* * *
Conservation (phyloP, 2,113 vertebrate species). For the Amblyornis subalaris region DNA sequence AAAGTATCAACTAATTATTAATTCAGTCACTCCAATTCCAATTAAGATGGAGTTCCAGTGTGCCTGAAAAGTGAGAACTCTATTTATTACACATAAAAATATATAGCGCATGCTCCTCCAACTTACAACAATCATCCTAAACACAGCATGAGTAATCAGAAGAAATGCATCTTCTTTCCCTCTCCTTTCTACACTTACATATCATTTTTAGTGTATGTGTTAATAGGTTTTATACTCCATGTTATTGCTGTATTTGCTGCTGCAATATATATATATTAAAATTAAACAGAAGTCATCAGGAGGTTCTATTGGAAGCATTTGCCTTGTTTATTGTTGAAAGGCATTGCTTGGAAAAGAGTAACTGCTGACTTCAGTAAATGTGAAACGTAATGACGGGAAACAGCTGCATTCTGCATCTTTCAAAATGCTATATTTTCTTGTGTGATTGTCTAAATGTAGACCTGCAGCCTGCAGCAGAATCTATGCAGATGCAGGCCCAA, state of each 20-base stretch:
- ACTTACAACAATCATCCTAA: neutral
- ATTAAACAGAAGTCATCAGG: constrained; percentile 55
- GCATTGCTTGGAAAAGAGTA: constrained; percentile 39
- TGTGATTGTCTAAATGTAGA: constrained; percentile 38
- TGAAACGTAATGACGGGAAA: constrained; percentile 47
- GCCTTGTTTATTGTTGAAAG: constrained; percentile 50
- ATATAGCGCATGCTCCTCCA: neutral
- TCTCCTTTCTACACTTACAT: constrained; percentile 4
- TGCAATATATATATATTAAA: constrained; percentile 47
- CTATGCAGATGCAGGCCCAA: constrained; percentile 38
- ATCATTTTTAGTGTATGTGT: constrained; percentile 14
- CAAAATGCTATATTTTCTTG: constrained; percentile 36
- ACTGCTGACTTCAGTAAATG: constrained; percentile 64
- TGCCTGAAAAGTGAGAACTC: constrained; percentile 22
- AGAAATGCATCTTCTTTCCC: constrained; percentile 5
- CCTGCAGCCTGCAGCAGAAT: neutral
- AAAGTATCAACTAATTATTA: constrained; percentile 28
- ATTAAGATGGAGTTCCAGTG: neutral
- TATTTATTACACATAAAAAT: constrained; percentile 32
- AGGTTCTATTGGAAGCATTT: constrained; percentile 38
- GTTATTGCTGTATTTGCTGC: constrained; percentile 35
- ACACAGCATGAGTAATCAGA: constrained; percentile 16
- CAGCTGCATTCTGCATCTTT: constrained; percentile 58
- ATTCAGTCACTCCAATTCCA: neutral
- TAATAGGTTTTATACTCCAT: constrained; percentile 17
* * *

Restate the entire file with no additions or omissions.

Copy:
Conservation (phyloP, 2,113 vertebrate species). For the Amblyornis subalaris region DNA sequence AAAGTATCAACTAATTATTAATTCAGTCACTCCAATTCCAATTAAGATGGAGTTCCAGTGTGCCTGAAAAGTGAGAACTCTATTTATTACACATAAAAATATATAGCGCATGCTCCTCCAACTTACAACAATCATCCTAAACACAGCATGAGTAATCAGAAGAAATGCATCTTCTTTCCCTCTCCTTTCTACACTTACATATCATTTTTAGTGTATGTGTTAATAGGTTTTATACTCCATGTTATTGCTGTATTTGCTGCTGCAATATATATATATTAAAATTAAACAGAAGTCATCAGGAGGTTCTATTGGAAGCATTTGCCTTGTTTATTGTTGAAAGGCATTGCTTGGAAAAGAGTAACTGCTGACTTCAGTAAATGTGAAACGTAATGACGGGAAACAGCTGCATTCTGCATCTTTCAAAATGCTATATTTTCTTGTGTGATTGTCTAAATGTAGACCTGCAGCCTGCAGCAGAATCTATGCAGATGCAGGCCCAA, state of each 20-base stretch:
- ACTTACAACAATCATCCTAA: neutral
- ATTAAACAGAAGTCATCAGG: constrained; percentile 55
- GCATTGCTTGGAAAAGAGTA: constrained; percentile 39
- TGTGATTGTCTAAATGTAGA: constrained; percentile 38
- TGAAACGTAATGACGGGAAA: constrained; percentile 47
- GCCTTGTTTATTGTTGAAAG: constrained; percentile 50
- ATATAGCGCATGCTCCTCCA: neutral
- TCTCCTTTCTACACTTACAT: constrained; percentile 4
- TGCAATATATATATATTAAA: constrained; percentile 47
- CTATGCAGATGCAGGCCCAA: constrained; percentile 38
- ATCATTTTTAGTGTATGTGT: constrained; percentile 14
- CAAAATGCTATATTTTCTTG: constrained; percentile 36
- ACTGCTGACTTCAGTAAATG: constrained; percentile 64
- TGCCTGAAAAGTGAGAACTC: constrained; percentile 22
- AGAAATGCATCTTCTTTCCC: constrained; percentile 5
- CCTGCAGCCTGCAGCAGAAT: neutral
- AAAGTATCAACTAATTATTA: constrained; percentile 28
- ATTAAGATGGAGTTCCAGTG: neutral
- TATTTATTACACATAAAAAT: constrained; percentile 32
- AGGTTCTATTGGAAGCATTT: constrained; percentile 38
- GTTATTGCTGTATTTGCTGC: constrained; percentile 35
- ACACAGCATGAGTAATCAGA: constrained; percentile 16
- CAGCTGCATTCTGCATCTTT: constrained; percentile 58
- ATTCAGTCACTCCAATTCCA: neutral
- TAATAGGTTTTATACTCCAT: constrained; percentile 17